I got home from Atlanta after Christmas, slept terribly, listening to the wind blowing in a snow and ice storm the last weekend of the year. My alarm went off and I headed to the park. I’d fumbled my way through my morning -  couldn’t find my Gus, or my handheld water belt, or my watch, and my Garmin was dead. But there was Victoria, standing there in the fog next to Coach, the rest of the group gone out for their runs.

Off we went. We only had 12 miles this morning, but the distance felt insurmountable. The air was heavy with what would soon be rain, ice, and snow.

The first few miles, we caught up on traveling for the holidays – our families, my new job, gossip from Twitter – then we fell silent. The weather had kept many people at home; we rapidly became the road's only inhabitants.

At the turn-around point, the rain began to fall.

Per usual, I stopped briefly to eat a Gu, then we began the trek home.

The weather picked up and turned to something between water and solid. My thighs were stinging with the rain and sleet. My gloves and hat were becoming water-logged and I could feel my socks absorbing any precipitation that my spandex had shed. But our bodies felt good, despite the elements. We had to pace check several times (something Victoria does since she reliably monitors her Garmin).

The only things I heard for the next few miles were the sounds of the weather falling through the branches around us, our quiet, matched footsteps, hushed exhalations from our mouths that turned to steam, and the calm, working beats of my own heart. I had a brief second imagining that our bodies were machines, or horses, with the seemingly unending ability to run the distance. This is a rare, silent moment of intense beauty that life sometimes gives you.

The rain turned to snow.

Our conversation picked up again to topics that build a friendship, or perhaps better than that – a running partnership. We ran through serious discussions as we did miles. The last three miles, we built faster and faster, silent again, intent on finishing strong, despite the weather. Sometimes, the silent miles are the most powerful, lost in your own thoughts, but unconsciously aware that you are, in fact, not alone.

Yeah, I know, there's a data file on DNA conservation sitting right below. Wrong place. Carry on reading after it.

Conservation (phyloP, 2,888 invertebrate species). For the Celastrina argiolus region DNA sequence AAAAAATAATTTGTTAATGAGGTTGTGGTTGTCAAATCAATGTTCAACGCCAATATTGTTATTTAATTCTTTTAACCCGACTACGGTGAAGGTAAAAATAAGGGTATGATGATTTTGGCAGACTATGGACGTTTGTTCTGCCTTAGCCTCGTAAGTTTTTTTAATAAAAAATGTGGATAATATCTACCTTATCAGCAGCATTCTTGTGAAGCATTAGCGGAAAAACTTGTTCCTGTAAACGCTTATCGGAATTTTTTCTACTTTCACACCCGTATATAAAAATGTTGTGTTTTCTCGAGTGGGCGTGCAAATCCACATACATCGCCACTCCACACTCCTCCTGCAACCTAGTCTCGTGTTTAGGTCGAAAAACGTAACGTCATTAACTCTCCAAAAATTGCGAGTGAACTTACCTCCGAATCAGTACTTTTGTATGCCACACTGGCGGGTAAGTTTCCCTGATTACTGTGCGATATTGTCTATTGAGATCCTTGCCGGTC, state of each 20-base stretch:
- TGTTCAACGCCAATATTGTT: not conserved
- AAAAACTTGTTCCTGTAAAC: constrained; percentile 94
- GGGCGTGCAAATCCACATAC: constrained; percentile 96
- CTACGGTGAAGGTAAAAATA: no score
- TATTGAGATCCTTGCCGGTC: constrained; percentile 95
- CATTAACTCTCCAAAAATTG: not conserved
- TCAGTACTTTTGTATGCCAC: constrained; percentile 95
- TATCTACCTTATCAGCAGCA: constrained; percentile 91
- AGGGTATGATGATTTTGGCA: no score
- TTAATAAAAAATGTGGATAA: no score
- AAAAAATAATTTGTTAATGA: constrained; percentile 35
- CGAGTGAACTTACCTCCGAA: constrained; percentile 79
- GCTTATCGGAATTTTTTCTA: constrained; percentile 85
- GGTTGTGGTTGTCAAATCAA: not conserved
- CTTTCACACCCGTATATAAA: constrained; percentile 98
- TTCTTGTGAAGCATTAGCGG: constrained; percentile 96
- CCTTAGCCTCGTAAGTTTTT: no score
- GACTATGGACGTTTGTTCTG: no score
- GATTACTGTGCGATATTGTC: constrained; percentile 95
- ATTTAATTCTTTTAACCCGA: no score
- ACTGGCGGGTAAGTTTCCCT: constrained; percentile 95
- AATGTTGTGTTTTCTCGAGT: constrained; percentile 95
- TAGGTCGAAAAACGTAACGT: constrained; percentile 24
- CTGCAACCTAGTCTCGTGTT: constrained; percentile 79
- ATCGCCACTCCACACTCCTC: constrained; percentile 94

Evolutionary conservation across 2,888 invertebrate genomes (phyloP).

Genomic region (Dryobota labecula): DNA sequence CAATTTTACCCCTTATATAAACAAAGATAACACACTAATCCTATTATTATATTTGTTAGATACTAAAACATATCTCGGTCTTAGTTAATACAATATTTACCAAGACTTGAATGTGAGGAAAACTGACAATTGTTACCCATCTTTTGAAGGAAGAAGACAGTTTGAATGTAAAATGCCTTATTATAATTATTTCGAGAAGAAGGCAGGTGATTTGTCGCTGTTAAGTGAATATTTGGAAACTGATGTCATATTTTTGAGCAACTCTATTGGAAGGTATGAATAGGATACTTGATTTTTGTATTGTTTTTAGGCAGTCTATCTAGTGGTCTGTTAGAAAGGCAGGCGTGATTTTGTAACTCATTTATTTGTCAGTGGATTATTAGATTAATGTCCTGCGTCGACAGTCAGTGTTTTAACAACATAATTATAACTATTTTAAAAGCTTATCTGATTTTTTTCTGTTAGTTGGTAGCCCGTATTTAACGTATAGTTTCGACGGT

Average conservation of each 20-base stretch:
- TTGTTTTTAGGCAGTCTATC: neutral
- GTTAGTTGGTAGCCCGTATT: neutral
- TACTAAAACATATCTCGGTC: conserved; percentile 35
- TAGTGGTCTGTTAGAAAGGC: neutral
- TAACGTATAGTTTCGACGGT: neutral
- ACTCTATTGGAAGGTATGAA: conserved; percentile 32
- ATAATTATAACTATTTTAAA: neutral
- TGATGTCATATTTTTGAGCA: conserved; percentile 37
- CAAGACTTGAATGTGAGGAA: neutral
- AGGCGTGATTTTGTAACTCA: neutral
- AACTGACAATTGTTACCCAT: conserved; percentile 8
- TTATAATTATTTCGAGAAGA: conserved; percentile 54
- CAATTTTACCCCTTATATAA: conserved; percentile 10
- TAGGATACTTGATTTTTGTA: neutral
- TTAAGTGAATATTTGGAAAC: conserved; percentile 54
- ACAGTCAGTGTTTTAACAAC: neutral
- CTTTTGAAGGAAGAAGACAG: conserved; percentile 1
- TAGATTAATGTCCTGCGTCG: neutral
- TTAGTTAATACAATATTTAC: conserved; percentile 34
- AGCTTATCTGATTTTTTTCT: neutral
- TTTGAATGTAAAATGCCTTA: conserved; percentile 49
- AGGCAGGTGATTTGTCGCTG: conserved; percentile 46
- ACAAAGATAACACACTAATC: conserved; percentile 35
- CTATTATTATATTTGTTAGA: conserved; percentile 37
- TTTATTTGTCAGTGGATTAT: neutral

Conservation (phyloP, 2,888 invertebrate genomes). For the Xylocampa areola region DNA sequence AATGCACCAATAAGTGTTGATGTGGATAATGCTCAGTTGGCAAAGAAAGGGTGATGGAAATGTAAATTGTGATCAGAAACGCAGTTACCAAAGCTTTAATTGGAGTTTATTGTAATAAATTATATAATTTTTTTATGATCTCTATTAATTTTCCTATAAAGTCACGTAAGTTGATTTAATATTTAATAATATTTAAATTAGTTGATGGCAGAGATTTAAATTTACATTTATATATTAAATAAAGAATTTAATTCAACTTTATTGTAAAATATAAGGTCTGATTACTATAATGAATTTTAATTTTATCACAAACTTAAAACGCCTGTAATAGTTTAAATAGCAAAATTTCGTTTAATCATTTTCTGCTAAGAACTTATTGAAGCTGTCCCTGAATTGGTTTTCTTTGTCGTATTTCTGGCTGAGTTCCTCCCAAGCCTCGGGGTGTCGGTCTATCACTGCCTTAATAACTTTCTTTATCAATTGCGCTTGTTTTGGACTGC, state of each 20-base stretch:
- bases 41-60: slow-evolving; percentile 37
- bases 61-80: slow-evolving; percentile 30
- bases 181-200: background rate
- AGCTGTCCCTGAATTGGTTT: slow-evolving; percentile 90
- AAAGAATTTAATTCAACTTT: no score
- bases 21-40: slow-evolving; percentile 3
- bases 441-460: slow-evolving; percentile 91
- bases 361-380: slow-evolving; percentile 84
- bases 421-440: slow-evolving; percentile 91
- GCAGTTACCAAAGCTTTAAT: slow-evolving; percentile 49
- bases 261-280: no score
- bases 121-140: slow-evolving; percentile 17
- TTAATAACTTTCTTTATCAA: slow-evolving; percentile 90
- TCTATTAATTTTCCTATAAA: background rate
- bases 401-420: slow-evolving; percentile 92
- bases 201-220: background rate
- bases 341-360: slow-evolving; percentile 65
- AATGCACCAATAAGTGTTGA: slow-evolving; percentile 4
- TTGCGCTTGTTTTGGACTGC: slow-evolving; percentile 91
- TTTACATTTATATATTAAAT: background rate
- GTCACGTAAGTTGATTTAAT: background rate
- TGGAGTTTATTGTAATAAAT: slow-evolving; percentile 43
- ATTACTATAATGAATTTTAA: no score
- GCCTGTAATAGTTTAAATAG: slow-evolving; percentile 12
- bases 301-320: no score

A note: I've written, re-written, and started from scratch this essay more than I can count. It's been sitting, lonely in a word document since the afternoon after that snowy run. Despite how much effort I've put into it, I still can't find the appropriate words to describe the importance of this run and of running partners - particularly mine - but I couldn't let it sit anymore without the moment slipping further and further from thought. I feared that the more I wrote and rewrote, the more I would lose the truthfulness of that morning. Apologies to Victoria for any embarrassment this may have caused outing her as my running partner. 


  1. Love this post. Thanks for sharing!

  2. This is beautiful. I wish I was a runner so I could share this experience. Thank you..xo

  3. Being a running third wheel is fun too! :)

    1. We missed you that morning! And I can't believe I missed your first 20 miler :(

    2. I missed you guys too!

      And you'll be there for my first 21miler!! So much cooler.

    3. Being pulled apart is un-fun. Sometimes necessary, but un-fun.

  4. I'm touched, for real. And not embarrassed.

    However, it sounds like we discussed deep topics on this run, and my recollection was that it was mostly about dudes, cats, and grain-free diets.

    1. I was probably hallucinating toward the end. We'll pretend it was deep. :) And, hey, my cats are pretty serious topics of discussion.

    2. Ummm, dudes, cats, and being grain-free sounds like heavy convo to me!